A Quarter: Hantoo in 25 Years
Exhibition Dates│ 02.11.2023–04.08.2023
Reception｜ 02.11.2023 (Sat.) 4:30 p.m.
Venue │ Tina Keng Gallery (1F, No. 15, Ln. 548, Ruiguang Rd., Neihu Dist., Taipei, Taiwan 114)
In 1998, a group of young artists founded the Hantoo Art Group in Taipei, Taiwan. Impelled by their sanguine, grassroots spirit, the group became deeply concerned about state identity, history, and culture, and highly critical of the state apparatus and the party-state education system of the ruling party Kuomintang. They internalize these past memories of authoritarian rule, which inform their respective practices. In the restless year of 1998, Hantoo indeed established itself as a group of mavericks in Taiwan’s contemporary art circle.
Twenty-five years have flown by since 1998. Nothing is the same from politics, economy, and culture, to the lives and states of mind of the Hantoo artists. Charged still with creative energy, the bright and irreverent artists 25 years ago have grown peaceful and self-contained. Their approach to art making leans gradually toward the personal and the intimate.
“A Quarter,” the title of this group exhibition, unequivocally refers to one-fourth of a century, as well as to the number 25. When the Arabic numerals 2 and 5 are presented on an electronic display, they become the mirror image of one another. A mirror reflection also parallels the artist’s state of mind as they simultaneously exist in two mirror worlds: a world of coexistence and a world of alone creative time. Long, solitary hours in a studio allows the artist to search within, where the outside world and past memories collide. A Quarter: Hantoo in 25 years delineates the vagaries of the group with an investigation of temporality, rhythm, and the changes in each artist’s work.
The decades-long practice of Yang Mao-Lin (b. 1953) traverses mediums, materials, and styles. His subject matter, his appropriation of anime characters, and his depiction of Taiwan’s endemic species serve not only as a metaphor for his personality, but as a gateway to memories from childhood to adulthood, transporting the viewer to Yang’s secret wonderland. For the Hantoo group exhibition, Yang unveils his three-dimensional works in a traditional Taiwanese wooden cabinet from his own private collection.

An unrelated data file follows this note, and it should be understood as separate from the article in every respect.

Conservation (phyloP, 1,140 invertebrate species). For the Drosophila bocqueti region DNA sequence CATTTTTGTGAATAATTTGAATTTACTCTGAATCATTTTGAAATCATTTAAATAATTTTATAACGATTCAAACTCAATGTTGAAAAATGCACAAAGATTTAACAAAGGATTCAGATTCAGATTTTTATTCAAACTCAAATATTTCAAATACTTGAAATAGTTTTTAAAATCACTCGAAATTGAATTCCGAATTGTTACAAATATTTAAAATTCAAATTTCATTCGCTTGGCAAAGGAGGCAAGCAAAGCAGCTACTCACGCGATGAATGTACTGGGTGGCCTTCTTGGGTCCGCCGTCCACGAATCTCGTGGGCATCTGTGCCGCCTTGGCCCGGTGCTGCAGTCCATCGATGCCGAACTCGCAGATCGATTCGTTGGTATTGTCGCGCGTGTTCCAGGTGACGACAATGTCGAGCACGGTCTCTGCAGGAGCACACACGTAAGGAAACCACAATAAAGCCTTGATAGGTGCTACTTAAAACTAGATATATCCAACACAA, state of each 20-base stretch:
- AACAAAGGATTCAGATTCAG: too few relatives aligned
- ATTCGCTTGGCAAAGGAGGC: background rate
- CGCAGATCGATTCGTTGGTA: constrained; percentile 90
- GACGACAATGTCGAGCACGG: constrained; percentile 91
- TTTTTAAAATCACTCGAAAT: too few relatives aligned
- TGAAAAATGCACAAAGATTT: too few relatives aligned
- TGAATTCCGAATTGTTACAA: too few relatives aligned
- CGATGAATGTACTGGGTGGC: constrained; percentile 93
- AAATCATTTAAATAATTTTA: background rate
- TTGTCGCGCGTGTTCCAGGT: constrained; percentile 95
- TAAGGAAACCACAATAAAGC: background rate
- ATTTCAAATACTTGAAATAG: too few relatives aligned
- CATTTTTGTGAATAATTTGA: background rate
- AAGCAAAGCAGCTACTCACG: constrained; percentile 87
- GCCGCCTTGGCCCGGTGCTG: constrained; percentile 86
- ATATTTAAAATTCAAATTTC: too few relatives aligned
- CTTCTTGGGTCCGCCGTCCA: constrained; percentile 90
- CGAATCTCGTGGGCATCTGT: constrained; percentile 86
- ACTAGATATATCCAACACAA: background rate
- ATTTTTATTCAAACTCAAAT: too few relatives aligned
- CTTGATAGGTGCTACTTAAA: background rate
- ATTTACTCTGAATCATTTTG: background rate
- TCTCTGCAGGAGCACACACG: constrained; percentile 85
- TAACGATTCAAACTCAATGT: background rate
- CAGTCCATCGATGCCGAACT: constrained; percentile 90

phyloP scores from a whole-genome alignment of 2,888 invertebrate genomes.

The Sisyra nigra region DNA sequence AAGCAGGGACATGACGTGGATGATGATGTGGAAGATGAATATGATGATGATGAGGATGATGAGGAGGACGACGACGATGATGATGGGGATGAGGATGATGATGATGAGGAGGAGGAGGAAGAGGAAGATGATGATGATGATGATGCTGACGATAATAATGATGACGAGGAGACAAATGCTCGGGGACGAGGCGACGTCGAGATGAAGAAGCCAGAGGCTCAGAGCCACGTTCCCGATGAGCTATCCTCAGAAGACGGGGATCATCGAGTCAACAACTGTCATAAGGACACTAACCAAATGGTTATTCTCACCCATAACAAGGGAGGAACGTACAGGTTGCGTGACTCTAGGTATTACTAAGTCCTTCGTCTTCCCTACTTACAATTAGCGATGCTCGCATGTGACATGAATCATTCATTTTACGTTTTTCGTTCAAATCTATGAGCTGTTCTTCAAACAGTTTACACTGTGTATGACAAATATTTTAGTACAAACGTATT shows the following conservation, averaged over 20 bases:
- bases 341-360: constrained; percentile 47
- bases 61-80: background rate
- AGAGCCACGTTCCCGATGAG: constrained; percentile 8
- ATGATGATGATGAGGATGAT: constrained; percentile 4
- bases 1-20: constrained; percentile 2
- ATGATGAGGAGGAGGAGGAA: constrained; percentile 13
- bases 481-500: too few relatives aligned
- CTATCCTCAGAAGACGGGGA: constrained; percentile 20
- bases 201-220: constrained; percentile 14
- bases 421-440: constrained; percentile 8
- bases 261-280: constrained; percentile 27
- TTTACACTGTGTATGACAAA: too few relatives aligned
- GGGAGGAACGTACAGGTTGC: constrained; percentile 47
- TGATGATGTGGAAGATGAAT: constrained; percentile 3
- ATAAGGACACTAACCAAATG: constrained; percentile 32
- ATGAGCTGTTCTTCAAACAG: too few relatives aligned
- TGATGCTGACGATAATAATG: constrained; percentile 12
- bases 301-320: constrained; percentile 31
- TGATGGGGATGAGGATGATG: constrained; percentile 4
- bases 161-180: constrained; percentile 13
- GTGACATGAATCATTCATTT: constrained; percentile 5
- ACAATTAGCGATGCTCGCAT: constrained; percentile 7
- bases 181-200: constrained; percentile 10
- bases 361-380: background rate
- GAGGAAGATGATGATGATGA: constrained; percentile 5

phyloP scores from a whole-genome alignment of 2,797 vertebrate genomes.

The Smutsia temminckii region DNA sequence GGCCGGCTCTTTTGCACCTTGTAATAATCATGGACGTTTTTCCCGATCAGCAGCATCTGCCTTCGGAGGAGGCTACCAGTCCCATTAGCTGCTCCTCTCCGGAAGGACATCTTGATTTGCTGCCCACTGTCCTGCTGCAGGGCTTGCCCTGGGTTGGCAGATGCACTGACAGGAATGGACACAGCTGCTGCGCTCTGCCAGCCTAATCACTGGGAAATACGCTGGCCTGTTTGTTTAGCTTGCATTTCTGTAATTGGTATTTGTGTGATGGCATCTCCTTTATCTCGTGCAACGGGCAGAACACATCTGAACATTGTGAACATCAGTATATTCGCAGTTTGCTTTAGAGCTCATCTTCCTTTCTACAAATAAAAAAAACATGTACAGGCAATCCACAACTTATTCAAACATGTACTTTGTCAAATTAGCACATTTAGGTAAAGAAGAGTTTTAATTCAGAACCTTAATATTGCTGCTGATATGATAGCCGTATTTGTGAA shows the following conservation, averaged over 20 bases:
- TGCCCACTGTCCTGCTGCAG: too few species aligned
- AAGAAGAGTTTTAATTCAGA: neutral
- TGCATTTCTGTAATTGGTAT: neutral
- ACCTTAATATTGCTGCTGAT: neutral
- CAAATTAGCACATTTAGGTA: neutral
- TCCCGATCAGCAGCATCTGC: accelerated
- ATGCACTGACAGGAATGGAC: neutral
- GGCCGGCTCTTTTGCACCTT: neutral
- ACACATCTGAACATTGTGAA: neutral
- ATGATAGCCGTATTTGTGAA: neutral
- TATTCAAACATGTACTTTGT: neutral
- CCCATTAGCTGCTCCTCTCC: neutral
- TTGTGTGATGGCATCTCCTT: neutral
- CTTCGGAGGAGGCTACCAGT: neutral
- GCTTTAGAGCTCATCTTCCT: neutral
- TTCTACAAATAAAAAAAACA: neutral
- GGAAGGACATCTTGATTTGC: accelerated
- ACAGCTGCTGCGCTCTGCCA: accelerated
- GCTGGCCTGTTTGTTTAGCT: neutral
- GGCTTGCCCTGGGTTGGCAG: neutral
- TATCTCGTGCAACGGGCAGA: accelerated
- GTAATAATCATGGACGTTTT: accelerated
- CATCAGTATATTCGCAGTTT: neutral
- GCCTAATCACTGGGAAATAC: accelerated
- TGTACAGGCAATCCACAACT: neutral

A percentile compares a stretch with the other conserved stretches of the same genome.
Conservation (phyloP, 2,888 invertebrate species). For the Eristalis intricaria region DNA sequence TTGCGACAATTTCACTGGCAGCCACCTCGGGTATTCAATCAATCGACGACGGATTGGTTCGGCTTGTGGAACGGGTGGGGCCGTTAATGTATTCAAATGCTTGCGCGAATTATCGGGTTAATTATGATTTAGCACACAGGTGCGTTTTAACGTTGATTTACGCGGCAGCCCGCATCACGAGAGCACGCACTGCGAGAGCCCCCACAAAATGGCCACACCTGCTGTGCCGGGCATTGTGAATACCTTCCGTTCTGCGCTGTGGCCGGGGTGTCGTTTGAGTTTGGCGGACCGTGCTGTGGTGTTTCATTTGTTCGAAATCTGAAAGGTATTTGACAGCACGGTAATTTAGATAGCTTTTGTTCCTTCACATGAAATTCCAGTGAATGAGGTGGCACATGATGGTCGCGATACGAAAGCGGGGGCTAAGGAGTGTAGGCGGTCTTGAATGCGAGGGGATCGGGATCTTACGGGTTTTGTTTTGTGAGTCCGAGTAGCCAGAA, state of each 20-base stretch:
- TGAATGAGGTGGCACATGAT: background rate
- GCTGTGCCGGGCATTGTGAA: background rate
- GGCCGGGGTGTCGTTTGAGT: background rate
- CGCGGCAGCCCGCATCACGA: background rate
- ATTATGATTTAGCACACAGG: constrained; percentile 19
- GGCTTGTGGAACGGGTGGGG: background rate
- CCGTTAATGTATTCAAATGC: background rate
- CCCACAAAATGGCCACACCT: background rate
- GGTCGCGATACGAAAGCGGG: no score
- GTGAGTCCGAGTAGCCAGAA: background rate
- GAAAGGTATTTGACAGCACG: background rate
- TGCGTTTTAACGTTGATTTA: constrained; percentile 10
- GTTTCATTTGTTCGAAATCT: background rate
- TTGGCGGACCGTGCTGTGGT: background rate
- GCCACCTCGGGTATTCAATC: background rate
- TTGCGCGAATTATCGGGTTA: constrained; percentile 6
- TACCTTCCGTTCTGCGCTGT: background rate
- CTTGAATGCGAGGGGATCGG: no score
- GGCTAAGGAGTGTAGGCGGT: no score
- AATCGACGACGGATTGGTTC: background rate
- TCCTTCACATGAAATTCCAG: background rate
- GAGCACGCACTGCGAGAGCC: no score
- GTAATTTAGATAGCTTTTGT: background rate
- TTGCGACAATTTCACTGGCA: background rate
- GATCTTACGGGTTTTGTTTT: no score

Wu Tien-Chang (b. 1956) has crafted a video and sound installation that merges the Keelung Fort Commander’s Official Residence and the Dashawan bathing sea beach from the Japanese rule period. A washitsu, or a Japanese room, is recreated, combined with a video projection of the Dashawan and the sounds of the tides, evoking memories of a past long gone. Chen Ching-Yao (b. 1976) samples the work of Taiwanese female artist Chen Chin (1907–1998), but reimagines it with a contemporary cityscape interspersed with international affairs. While the works of Wu and Chen diverge in style, both raise cultural awareness and love for the motherland in their juxtaposition of time and space. Lu Hsien-Ming (b. 1959) shifts away from his early approach of social realism that limns the concrete jungle and the underclass, and instead in recent years turns to his old tree series, which echoes his tranquil state of mind, as well as a delicate balance between humanity and nature.
While the realist techniques of Kuo Wei-Kuo (b. 1960) conjure narratives turbid, erotic, and intimate in his subconscious, recent years have seen a more focused attempt to elicit mutuality between materials, texture, and the scale of the work. Conjoining fable and prophecy, the pseudo-ancient civilization of Tu Wei-Cheng (b. 1969) challenges the common perception of archaeology and museum, visualizing the human imagination of the past and the future. Crystallizing her love of Taiwan’s mountains and the native land, Deng Wen-Jen (b. 1970) creates painstaking maps of Taiwan with,. embroidered, dyed fabric that traces the island’s history. Equally concerned with his hometown, Lien Chien-Hsing (b. 1962) depicts Keelung in elaborate details with a touch of magic realism commingled with whimsical fantasy. Lee Ming-Jong (b. 1961) pictures a multicolor landscape inhabited by strange and familiar creatures, bathed in wide-eyed innocence.
Yang Jen-Ming (b. 1962) captures conflict and harmony between sense and sensibility with his minimalist use of lines and geometric shapes. Lai Hsin-Long (b. 1964) adopts a subtle use of golden pigments mixed with acrylic paint to encapsulate his philosophy of life: to keep a low profile and improve oneself. Known for his “Pork Belly” series, Chang Ling (b. 1975) has in recent years pivoted toward his “Illusion Society” series, where loose brushwork and a bold palette define his response to social issues and personal history. The “Wet Market Vendor Project” of Tang Tang-Fa (b. 1965) brings contemporary art into the local traditional marketplace, allowing the viewer to ponder the relationship between culture and society.
The varying practices of Hantoo’s 13 artists mirror 13 unique facets of the group. Deeply in touch with their roots, these artists persist in their quest for life’s meaning, producing eclectic bodies of work that manifest their interiority. They have shaped the art scene of Taiwan with an ease that has been forged for a quarter of a tumultuous century, as precursors of Taiwanese contemporary art. Together as viewers, we bear witness to Hantoo’s journey into the next 25 years with unwavering commitment to art making.